How it Grows

Category Archives: Events

Makers Summit

This post is far past due. . . but I would still like to share my experience. (And life has just been happening too fast for me recently to reflect with posts).

February 2nd Greenville hosted it’s first “Makers Summit” organized by Erin Godbey, Elizabeth Ramos, and Jenny Moroe. This was a waterfall of helpful information in a delightful presentation! I couldn’t have been more thankful that I attended.

I love making art and craft, but am a beginner to marketing and developing a community for my art and inspiration. The Makers Summit gave me courage to think big about my business goals, and showed me very practical steps for achieving them.

our lecture hall was located at Zen

The attendees were able to listen and interact with many experienced individuals. Stephen Fraser, founder of Spoonflower; Kimm Alfonso, manager for etsy community outreach teams, and Grace Kang, president of Retail Recipes gave stories and tips from their personal experiences and expertise.

We were allowed ten-minute personal interviews with three experts in specific areas of art & craft business. I learned about budgeting and taxes. What a good idea to have a separate checking account for my business. I can then tract my expenses easily for tax deduction, and see if I am making any profit! I also talked to one expert about branding and logos. Now . . . it seems obvious that the artist/maker IS the brand! People want to know the thoughts and personality of the maker. That becomes the personality of the brand rather than starting with a  logo or  particular look. One expert talked about approaching shop owners and editors about products! Most gallerists and editors are very busy people. Therefore it is considerate to first approach them with an email introduction and short pitch of the product including a large photo of the product. All of the experts there were good listeners and eager to help direct us.

group discussions let us ask questions of our peers

There was amble time to mingle with fellow artists, designers, and crafters in-between lectures, group discussions, and panels. We also enjoyed a delicious lunch and coffee break.

 

So. . . now it’s time for me to put this into practice! . . . and time for you to plan to attend the next one!

Indie Craft Parade Holiday Fair in 2 weeks!

I’m furiously crafting felt ornaments and jewelry at this moment, so my house is strewn with fuzzy bits of wool, thread, sketchbooks, water basins, and baskets of yarn and fabric! A seemingly chaotic, but none the less orderly production. Oh- just remembered I left some little felt covered rocks on the deck. I’m sure the sun dried them thoroughly by now, since it’s just turned dark. I’m excited to make them into necklaces tonight. I’ll also be showing some pieces left from the Fall show as well as some new hanging pieces combining fiber and drawing/painting. Hope you enjoy the preview and stop by on December 1st!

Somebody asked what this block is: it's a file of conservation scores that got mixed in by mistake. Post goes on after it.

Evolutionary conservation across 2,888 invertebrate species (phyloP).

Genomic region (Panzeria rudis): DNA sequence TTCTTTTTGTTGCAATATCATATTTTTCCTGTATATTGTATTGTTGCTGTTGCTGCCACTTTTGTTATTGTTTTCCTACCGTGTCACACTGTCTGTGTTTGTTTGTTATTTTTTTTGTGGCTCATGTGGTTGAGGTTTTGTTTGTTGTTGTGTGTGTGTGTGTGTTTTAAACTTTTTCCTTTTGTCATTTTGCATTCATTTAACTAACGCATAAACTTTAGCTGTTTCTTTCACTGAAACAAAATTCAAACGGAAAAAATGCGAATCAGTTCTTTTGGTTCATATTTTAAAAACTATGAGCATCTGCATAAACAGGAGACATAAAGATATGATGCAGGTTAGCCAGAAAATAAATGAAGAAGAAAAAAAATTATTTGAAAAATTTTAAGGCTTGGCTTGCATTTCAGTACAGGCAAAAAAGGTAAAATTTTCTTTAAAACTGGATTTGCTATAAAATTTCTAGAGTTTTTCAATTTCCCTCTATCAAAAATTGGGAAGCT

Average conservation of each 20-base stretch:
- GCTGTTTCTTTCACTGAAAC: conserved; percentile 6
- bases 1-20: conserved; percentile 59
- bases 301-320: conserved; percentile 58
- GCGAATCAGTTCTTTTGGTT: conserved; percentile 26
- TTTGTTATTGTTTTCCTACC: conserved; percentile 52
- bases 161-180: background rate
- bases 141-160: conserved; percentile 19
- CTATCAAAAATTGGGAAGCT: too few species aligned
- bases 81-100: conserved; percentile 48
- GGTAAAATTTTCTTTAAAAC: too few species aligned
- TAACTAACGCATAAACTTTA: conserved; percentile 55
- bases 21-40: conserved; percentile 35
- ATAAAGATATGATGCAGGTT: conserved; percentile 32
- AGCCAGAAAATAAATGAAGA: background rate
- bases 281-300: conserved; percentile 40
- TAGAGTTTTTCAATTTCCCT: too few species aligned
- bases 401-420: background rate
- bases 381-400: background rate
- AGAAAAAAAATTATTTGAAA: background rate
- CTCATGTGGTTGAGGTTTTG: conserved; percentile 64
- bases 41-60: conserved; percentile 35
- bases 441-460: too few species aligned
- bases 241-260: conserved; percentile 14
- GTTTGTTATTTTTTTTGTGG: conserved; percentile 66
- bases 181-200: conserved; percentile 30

Saturday, December 1st, 10am-5pm

Artisan Traders at 1274 Pendleton St, Greenville, SC

www.indiecraftparade.com

a Family Production (display booth)

A week or so before the Indie Craft Parade the art pieces were just about finished and . . . oh! I need a booth display! I got some ideas from former craft fair displays and started sketching and planning. Here’s a few ideas I came up with at the beginning.

I come from a family of carpenters, so, when I need shelving and back drops for my booth . . . guess who gets roped into the job? Dad, by brother, and my husband.

And the finished product!

 

Felting process for Indie Craft Parade pieces

So- this is it. The magical process of felting. This most ancient of textiles originated in Asia and Europe. It is still integral to the lives of Asian nomads, since it provides them with both clothing and shelter.

My creations are not integral to my survival, but still let me explore the wonderful sculptural and decorative qualities the nomads employ as well. Though wool (mostly from sheep) is soft and pulls apart easily, felted wool can become an amazingly strong textile in a relatively short period of time. Combine warm water, a fat (or soap), and pressure/friction to layers of wool and it will shrink down or around an object until it is so tightly interlocked that I have to use scissors to take the fibers apart! Pretty fascinating!

These pieces are beginnings of some wall hangings I’m doing for the Indie Craft Parade, which opens two weeks from today!

Here is a sneak peek of my show work:

 

 

Fun at Indie Craft Parade!

Thank you to all who came out to the craft parade today and yesterday! I hope it was very enjoyable- (I know I had fun meeting so many people and seeing beautiful art everywhere). It was a great communal effort.

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I will have photos soon of some pieces from the show. Keep checking back!

My wonderfully supportive fiance made my creative banner

Grad show opening

Laura Smith and I got it up- her ceramics and my fiber. Late nights and early mornings well worth it. Praise God. Come by and take a look or just get a glimpse through posted photos. It will be up in the Sargent Art Building on Bob Jones campus until Dec. 3rd.

Here we are- glad to have it up and enjoying the day

Here we are- glad to have it up and enjoying the day

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